Why does this matter? Because the county’s results and the Ninja’s results were not comparable.  Precinct counts cannot be compared to counts by storage box. The Ninjas cannot do an audit. Period.

We, the Audit Guys, linked Maricopa county’s official results to the 1,634 ballot storage boxes. The result: we can make an apples-to-apples comparison between the county’s results and the Ninja’s results.

Here are excerpts from the Audit Template with which we intend to audit the Ninja’s ballot and vote counts.

Compares official ballot counts to Ninja’s ballot counts and links counts to storage box and pallet.
Compares official vote counts to Ninja’s vote counts and links counts to storage box and pallet.

Here is a link to an expanded version of the above snapshots that explains the audit in greater detail.

Hopefully, you will see the conceptual simplicity of the audit:

List the boxes that should be counted, subtract the Ninja’s results from the official results for ballots and votes, analyze the differences.

I’ve personally participated in over 50 audits. We typically find that ballot control is the hardest thing for an election department do consistently. 

Maricopa’s process, which traces every ballot from the envelope opening process straight through tabulation, is among the very best I’ve ever seen.

What next?

Benny White, J.D.

September 18, 2021

The Senate is scheduled to receive a report of some sort from the Cyber Ninjas on Friday, September 24. This will be another press extravaganza designed to continue to disinform the public about elections generally and the 2020 General Election in Maricopa County. Many claims will be made. Most will probably have no evidence and will be difficult to verify.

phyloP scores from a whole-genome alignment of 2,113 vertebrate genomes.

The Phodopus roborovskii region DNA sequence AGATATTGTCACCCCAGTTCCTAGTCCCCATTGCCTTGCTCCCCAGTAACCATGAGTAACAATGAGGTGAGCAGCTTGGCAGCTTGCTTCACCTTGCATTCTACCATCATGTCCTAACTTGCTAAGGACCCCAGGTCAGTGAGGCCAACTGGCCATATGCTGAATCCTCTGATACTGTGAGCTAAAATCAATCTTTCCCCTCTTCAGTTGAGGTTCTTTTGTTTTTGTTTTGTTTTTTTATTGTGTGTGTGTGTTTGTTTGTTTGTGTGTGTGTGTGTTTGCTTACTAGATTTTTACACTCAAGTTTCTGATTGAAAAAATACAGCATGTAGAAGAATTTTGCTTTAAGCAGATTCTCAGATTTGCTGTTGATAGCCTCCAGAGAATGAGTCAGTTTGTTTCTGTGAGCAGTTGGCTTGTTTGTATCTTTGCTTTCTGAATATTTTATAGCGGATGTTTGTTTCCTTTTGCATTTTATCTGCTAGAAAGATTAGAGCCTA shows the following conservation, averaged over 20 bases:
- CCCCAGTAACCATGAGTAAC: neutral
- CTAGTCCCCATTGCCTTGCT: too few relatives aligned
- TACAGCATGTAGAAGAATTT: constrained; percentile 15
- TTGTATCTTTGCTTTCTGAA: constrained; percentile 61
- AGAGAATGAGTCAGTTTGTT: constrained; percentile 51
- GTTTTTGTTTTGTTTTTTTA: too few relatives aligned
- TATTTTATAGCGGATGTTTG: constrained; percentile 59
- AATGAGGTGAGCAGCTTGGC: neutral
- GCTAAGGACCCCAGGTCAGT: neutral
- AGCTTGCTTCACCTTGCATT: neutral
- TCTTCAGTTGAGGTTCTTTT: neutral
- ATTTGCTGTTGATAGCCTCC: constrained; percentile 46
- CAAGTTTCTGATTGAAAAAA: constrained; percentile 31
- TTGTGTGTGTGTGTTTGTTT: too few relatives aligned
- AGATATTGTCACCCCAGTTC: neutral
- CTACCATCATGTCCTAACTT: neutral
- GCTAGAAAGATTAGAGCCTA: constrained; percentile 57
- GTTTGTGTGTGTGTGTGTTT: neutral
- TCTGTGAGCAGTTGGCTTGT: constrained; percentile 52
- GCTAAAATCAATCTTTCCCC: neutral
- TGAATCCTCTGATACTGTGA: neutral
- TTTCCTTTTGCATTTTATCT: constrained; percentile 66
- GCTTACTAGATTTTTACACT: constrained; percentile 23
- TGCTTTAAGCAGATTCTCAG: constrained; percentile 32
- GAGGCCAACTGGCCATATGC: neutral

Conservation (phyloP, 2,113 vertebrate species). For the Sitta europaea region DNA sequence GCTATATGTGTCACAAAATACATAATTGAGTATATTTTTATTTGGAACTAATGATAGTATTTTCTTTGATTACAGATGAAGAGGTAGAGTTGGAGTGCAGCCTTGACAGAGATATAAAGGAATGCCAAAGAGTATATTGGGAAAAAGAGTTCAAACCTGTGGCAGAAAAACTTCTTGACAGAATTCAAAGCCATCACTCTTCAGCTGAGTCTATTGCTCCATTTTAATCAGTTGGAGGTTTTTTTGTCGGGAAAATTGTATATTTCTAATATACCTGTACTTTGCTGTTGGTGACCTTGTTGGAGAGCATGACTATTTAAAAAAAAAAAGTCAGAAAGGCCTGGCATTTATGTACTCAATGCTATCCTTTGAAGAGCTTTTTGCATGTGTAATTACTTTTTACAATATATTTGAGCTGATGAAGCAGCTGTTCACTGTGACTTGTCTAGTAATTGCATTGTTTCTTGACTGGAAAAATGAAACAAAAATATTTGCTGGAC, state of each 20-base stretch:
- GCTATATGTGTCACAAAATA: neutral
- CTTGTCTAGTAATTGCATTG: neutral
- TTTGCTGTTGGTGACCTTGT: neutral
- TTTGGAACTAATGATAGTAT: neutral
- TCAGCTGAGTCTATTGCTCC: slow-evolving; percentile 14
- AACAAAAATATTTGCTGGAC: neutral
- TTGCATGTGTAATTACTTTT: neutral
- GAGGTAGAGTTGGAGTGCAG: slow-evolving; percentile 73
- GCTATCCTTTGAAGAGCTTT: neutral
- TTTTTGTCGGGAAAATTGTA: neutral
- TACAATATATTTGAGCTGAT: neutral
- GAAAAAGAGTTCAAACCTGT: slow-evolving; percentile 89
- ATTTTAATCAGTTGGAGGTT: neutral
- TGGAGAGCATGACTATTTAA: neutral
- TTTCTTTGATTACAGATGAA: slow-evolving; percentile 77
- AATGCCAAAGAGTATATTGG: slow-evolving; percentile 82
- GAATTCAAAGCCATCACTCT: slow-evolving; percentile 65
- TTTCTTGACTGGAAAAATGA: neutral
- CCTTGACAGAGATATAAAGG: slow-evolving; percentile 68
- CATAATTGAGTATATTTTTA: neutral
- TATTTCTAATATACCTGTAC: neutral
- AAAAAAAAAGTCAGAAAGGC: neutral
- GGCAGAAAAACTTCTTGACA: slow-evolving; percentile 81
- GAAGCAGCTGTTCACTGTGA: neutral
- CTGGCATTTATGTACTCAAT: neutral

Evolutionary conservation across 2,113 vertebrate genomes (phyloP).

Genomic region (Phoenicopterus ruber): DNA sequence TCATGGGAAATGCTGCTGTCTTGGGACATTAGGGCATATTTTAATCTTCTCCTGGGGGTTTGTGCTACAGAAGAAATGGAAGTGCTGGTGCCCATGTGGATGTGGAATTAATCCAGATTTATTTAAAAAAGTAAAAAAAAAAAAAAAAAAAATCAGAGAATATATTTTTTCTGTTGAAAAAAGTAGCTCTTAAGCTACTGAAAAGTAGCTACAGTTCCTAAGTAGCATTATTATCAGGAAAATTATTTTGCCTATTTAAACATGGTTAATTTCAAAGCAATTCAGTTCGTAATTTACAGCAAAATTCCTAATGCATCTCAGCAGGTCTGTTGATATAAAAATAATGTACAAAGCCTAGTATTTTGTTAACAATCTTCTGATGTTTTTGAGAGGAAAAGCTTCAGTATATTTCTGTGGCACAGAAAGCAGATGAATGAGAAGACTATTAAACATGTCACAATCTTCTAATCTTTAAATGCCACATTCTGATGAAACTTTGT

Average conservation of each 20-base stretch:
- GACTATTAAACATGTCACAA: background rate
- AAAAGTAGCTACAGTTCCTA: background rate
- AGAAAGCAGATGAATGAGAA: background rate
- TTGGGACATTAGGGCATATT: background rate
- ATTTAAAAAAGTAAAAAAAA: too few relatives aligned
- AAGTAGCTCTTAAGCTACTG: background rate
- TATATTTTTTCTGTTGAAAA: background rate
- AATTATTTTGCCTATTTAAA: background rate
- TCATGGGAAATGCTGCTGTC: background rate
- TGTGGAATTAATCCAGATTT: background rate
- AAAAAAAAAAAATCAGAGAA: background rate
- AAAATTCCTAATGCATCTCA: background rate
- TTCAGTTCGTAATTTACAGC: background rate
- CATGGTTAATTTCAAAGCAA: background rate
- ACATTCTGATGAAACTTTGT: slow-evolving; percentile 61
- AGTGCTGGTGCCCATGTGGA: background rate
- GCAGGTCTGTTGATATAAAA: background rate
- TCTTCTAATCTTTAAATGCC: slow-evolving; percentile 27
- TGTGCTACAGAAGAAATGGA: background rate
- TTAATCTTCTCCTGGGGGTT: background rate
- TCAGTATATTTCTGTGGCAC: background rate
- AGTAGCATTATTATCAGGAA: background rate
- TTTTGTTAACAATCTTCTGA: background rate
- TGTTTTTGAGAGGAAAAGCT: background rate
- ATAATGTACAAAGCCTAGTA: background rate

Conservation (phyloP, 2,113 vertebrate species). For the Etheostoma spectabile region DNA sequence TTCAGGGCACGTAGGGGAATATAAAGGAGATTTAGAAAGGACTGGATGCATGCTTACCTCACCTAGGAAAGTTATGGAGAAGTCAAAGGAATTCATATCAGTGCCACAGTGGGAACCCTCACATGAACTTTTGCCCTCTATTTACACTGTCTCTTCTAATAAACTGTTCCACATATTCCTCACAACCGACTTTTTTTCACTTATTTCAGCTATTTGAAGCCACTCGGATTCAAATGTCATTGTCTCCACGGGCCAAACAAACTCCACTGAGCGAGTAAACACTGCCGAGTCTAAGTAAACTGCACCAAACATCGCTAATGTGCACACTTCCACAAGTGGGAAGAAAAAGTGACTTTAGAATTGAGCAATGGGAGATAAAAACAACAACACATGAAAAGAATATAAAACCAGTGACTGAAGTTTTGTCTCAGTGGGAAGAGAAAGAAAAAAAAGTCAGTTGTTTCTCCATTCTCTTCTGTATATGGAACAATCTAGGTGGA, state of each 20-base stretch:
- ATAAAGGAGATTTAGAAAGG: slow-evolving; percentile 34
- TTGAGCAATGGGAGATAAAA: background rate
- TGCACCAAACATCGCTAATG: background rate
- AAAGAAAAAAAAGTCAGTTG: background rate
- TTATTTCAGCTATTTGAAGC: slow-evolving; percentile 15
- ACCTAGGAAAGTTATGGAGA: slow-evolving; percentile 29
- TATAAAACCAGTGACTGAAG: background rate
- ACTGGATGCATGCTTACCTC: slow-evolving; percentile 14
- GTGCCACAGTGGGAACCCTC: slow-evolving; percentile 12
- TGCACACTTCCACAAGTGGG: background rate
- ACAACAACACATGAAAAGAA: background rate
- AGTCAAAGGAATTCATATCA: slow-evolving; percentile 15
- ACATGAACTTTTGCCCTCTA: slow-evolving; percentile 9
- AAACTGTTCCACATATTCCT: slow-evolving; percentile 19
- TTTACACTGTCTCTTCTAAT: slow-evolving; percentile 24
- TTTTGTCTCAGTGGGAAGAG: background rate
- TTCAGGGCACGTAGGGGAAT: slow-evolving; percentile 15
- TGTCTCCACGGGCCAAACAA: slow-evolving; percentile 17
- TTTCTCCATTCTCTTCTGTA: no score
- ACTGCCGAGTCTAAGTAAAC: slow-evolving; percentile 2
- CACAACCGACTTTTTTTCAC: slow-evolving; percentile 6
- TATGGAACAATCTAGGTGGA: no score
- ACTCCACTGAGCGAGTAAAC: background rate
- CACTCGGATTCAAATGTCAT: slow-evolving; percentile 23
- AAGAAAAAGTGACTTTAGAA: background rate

We think the Ninjas will say they found more votes for Donald Trump and there are several areas where they continue to have questions because they have not been given all of the information they need from the Maricopa County officials.

I will address a few areas we suspect they will try to tell the public where they found problems.


The Ninjas were confused about ballots that were duplicated; they were not sure which ballots to count or did not trust the duplication process. The Secretary of State reported that instead of counting the ballots that were duplicated and were actually counted in the official results the Ninjas decided to count the original ballots that had some sort of defect that prevented them from going through the vote counting machines.

Here is a table that shows the actual number of ballots that were duplicated during the entire election:

You can see there were a total of 27,457 ballots that were duplicated and included in the official results. These included mail and early ballots that were duplicated by the election boards before they went to the central count room where the ballots were tabulated. The remaining 7,436 ballots were those that were rejected by the tabulators for some reason and had to be duplicated.

There is no mystery here. There are clear, detailed public records available that account for each of these ballots.

Electronic Adjudication of Ballots By Adjudication Boards

The next area the Ninjas will probably complain about is the process of electronic adjudication. Electronic adjudication allows an expedited and accurate process of resolving ambiguous vote marks and determination of write-in vote marks. Maricopa County is the only county in Arizona that employs electronic adjudication, in part due to the size of the voting population and the number of ballots cast in their elections.